Physiolistic Help GB Athletes to Recover After Tough Mudder

Local physiotherapy practice, Physiolistic, were invited to provide physiotherapy support for six GB and Olympic athletes who are taking part in a Sky Sports documentary to be aired later in the summer. A production team are following the athletes around as they participate in various Tough Mudder events around the world. Having recently taken part in the Los Angeles leg, they were in Henley this last weekend for the latest challenge. Some of the well known names taking part include Jessica Varnish (cycling), Jade Jones (taekwondo), Aimee Fuller (snowboarding – pictured above) and Perri Shakes-Drayton (athletics – pictured below). The documentary explores both the mental and physical preparations of top athletes and looks to see how they can work together as a team.

Double Olympic gold medallist and Mission Mudder participant, Jade Jones, commented: “I am looking forward to the mental and physical challenge but also to working with what promises to be such a great team. Mission Mudder is a really exciting project to be a part of and I can’t wait for UK fans to follow us on our journey on Sky Sports Mix.” 

Physiolistic were asked to provide services to several of these athletes with them having taken on the gruelling 10 mile obstacle course. Angela Botha, Clinical Director at Physiolistic said,’ These are athletes who perform at the very top level of their discipline and our team were pleased to be able to make sure they were able to recover quickly and provide treatment and advice for their next challenge. (the Toughest Mudder in Leicester next week). We are looking forward to watching the programme later this year to see how they perform at the other events.”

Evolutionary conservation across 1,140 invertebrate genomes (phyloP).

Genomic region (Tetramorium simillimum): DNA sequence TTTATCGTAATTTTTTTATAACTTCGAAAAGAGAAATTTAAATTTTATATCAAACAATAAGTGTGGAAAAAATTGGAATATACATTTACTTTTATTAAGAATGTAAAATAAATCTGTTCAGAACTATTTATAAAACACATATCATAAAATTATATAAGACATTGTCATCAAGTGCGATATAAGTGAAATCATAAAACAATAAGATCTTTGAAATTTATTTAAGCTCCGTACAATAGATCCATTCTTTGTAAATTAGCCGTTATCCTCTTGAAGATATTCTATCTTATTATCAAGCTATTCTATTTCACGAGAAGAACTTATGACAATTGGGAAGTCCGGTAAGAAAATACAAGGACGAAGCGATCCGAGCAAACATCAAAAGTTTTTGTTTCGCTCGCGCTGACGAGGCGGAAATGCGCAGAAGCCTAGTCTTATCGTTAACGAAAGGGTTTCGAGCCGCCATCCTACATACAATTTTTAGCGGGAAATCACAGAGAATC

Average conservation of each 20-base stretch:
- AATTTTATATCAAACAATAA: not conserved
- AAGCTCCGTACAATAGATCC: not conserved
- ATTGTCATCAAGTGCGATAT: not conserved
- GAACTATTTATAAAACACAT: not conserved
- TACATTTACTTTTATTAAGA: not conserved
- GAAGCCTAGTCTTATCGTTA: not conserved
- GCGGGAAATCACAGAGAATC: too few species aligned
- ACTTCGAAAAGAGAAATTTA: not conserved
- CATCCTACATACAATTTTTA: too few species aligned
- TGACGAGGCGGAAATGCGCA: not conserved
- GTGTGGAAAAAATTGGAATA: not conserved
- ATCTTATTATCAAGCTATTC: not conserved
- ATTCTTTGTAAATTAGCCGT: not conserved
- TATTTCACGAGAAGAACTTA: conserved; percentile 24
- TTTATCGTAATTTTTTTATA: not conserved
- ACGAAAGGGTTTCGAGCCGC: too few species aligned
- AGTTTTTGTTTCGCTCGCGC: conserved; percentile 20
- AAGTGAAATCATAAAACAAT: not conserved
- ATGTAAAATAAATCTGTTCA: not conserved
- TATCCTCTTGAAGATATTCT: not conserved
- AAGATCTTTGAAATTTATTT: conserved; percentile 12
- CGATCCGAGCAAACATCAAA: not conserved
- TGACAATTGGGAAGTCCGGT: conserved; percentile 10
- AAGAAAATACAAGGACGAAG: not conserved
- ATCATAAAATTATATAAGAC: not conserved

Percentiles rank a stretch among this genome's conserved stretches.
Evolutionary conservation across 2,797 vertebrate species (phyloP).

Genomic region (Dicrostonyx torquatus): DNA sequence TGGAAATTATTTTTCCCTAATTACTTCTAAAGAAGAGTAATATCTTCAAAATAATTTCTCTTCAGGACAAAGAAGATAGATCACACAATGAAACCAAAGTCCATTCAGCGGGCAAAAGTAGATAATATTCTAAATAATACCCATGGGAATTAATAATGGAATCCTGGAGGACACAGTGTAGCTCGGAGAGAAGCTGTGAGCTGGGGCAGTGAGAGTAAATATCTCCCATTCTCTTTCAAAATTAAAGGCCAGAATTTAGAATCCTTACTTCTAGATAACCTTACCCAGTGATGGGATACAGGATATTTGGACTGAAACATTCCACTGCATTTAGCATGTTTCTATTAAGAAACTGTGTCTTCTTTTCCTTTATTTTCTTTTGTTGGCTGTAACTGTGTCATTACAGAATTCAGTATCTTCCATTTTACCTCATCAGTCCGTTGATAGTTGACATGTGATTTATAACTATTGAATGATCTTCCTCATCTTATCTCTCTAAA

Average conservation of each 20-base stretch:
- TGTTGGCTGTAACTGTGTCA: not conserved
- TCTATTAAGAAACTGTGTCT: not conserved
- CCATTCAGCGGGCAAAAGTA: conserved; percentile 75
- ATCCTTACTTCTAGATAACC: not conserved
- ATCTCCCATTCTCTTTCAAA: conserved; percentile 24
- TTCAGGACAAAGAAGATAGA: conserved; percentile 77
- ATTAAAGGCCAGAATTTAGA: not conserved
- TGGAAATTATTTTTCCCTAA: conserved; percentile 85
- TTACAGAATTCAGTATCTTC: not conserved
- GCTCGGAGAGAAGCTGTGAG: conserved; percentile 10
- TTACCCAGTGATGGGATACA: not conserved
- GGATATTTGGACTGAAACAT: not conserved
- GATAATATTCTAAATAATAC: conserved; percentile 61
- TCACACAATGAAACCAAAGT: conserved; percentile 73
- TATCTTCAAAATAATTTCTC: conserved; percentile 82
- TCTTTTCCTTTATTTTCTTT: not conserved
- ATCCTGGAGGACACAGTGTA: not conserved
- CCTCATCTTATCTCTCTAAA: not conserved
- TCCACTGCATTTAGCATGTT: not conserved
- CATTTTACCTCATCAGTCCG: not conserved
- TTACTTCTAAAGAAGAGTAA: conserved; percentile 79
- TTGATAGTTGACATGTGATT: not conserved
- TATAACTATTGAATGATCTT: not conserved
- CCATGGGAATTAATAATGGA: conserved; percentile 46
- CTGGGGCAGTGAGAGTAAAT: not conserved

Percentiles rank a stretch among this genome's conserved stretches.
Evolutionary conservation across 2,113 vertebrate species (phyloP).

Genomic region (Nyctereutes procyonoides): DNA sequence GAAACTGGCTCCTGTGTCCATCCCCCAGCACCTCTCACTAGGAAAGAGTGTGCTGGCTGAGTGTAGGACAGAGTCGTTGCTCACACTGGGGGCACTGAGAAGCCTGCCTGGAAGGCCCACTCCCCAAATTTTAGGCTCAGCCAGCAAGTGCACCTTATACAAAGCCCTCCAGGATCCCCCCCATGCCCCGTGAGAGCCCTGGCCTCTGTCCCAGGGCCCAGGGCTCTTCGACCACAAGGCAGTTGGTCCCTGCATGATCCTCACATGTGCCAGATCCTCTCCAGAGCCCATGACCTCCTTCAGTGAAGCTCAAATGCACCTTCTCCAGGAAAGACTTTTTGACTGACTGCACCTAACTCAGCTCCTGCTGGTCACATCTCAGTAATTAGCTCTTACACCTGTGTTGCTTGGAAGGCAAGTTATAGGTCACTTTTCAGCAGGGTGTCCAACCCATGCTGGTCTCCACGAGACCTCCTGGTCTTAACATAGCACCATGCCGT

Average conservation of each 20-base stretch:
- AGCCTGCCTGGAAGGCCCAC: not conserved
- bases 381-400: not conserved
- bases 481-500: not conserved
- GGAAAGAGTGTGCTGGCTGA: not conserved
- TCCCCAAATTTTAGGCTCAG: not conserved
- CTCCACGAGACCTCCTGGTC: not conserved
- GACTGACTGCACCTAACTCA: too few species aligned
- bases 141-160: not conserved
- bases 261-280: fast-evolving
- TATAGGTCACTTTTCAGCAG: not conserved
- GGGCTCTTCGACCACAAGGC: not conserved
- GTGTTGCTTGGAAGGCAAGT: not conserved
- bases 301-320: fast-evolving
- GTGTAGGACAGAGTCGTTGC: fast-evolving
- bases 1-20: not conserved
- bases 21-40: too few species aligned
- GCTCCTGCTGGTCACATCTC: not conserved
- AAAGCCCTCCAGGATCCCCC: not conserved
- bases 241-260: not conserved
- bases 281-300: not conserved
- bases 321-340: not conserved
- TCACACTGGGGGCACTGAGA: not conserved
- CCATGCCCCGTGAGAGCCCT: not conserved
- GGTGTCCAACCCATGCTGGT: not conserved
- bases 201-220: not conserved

The Henley Firefighter Crew (Jack Staines, Ian Birch, Harry Lacey, Nick Shuttleworth, Lauren Herrington, Paul Herrington and Adam Summers) completed the gruelling course too on Sunday. Their time was 3 hrs 14 mins. (12 mile course).  Jack Staines said, “We have done Tough Mudder for the last couple of years. It’s good fun and it’s also good for keeping fitness levels up. The hardest obstacle was probably the distance and elevation of the run or the Everest obstacle which is a sheer wall that you run up and then team mates drag you up by your arms!”

 

 

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